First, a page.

ANALYSIS: MMOGs Risk vs Reward

Date: 05-03-2008 Views:
KeyWord: MMOG, MMOs, wow, mmorpg
Summary:The website of released an interesting article which analyst Piers Harding-Rolls examines the gambles involved in publishing premium online games.

The website of released an interesting article which analyst Piers Harding-Rolls examines the gambles involved in publishing premium online games.

Analyst Piers Harding-Rolls examines the gambles involved in publishing premium online games.

It is clear that for those companies that succeed, the MMOG subscription model can be extremely lucrative and benefits disproportionately from scale. In other words, once past a certain level of subscribers, operating expenses#DY# impact on profit margins falls heavily, allowing for great returns. Operating profit for well-adopted premium subscription MMOGs can reach as high as 70 percent and are routinely around 50 percent, representing fantastic margins, which are higher than many other online entertainment opportunities.

The financial success of WoW since the end of 2005 we estimate that this title alone has generated more than 700 (1,400) million in western subscription revenues since launch has prompted significant investment in the sector. Many publishers that were not active in MMOGs but have been tracking the success of Blizzard and Vivendi have been looking at ways to access this lucrative sector or to adopt MMOG-like strategies for their content to drive revenue growth. Screen Digest MMOG research also shows a market that is growing strongly, with more content than ever before and more gamers involved. It would appear, therefore, that investing heavily in MMOGs and collecting a substantial return on this investment represents a straightforward strategic decision for the game#DY#s publisher. In fact, although the rewards are substantial for those that succeed, the likelihood of failure is higher than ever in a sector dripping with risk.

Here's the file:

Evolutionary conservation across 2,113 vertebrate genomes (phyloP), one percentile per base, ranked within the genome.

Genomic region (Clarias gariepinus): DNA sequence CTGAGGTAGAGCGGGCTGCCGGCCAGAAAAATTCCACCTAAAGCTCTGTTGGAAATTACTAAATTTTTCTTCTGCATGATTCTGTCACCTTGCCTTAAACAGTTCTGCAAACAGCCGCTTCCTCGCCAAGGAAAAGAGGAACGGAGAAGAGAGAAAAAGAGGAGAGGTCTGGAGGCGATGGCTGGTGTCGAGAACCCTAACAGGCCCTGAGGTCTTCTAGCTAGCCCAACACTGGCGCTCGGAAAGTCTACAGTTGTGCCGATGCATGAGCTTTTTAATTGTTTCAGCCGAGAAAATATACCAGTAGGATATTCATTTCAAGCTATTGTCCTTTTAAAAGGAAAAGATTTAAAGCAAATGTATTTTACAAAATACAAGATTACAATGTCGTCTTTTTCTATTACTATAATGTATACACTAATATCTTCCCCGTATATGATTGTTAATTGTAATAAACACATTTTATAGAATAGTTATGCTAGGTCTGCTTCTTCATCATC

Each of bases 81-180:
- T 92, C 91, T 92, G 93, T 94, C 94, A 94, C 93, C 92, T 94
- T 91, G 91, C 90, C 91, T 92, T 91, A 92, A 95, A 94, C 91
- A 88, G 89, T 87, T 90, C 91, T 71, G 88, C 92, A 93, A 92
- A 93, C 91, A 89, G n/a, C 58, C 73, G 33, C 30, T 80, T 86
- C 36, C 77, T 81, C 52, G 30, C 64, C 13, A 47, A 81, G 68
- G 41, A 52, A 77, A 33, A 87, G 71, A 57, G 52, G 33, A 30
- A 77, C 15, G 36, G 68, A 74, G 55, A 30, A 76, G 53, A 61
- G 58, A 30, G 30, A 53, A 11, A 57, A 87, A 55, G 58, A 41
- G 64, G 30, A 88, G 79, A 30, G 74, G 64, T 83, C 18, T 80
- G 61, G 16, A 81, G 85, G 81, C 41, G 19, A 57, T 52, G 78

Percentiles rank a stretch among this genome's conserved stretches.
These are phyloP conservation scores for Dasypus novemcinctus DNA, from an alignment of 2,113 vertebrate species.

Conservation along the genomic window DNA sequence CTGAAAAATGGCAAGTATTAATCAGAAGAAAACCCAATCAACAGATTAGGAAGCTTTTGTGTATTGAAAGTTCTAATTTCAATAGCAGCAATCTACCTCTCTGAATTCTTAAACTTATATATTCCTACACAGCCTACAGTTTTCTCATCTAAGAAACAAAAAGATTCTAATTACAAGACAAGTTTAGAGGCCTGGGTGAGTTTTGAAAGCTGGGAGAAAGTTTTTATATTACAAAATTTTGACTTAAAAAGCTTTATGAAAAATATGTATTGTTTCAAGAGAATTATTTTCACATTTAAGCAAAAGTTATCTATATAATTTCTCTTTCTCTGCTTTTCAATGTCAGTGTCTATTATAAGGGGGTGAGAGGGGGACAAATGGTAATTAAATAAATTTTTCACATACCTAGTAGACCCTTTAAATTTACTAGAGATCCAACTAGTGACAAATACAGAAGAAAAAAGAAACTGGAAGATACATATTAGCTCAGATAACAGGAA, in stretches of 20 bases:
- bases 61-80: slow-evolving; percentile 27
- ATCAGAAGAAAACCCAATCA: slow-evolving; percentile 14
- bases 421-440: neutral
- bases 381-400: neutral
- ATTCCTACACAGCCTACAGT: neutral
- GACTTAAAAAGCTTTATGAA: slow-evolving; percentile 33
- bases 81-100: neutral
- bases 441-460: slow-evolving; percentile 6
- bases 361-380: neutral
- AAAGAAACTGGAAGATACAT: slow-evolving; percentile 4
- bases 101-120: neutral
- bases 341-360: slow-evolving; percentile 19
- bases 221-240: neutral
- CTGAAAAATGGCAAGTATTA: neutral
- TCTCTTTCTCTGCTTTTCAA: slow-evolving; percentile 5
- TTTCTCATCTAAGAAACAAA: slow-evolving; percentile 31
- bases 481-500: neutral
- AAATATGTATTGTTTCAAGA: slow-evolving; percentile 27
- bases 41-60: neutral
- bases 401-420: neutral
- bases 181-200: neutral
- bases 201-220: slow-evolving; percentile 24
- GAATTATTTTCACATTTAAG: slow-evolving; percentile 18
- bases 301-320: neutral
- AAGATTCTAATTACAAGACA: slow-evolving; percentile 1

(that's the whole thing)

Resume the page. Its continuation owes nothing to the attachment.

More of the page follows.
For one thing, competition in the subscription sector is currently at its peak. Growth in the market has prompted new market entrants from a number of different directions; some have expanded from their local markets in Korea and China to take a slice of the pie, while other traditional game publishers have increased their exposure to what is considered a high growth games market opportunity. Although more gamers than ever are playing MMOGs, the increase in subscription content is not commensurate with the growing opportunity.

The other key factor about the nature of the competition in the incumbent subscription market is that much of the revenue is concentrated at the very top of the market. The fact that only ten titles accounted for 85 percent of 2006 western subscription revenue confirms a market that is teeming with commercial risk. This competitive situation is compounded by the market domination of WoW, a title that is expected to have a lifespan of a good few years yet. In 2006, WoW alone represented 54 percent of the subscription market in North America and Europe. Unfortunately, the reality is that many subscription MMOGs in development will fail commercially, as the market is shared between only a handful of titles.

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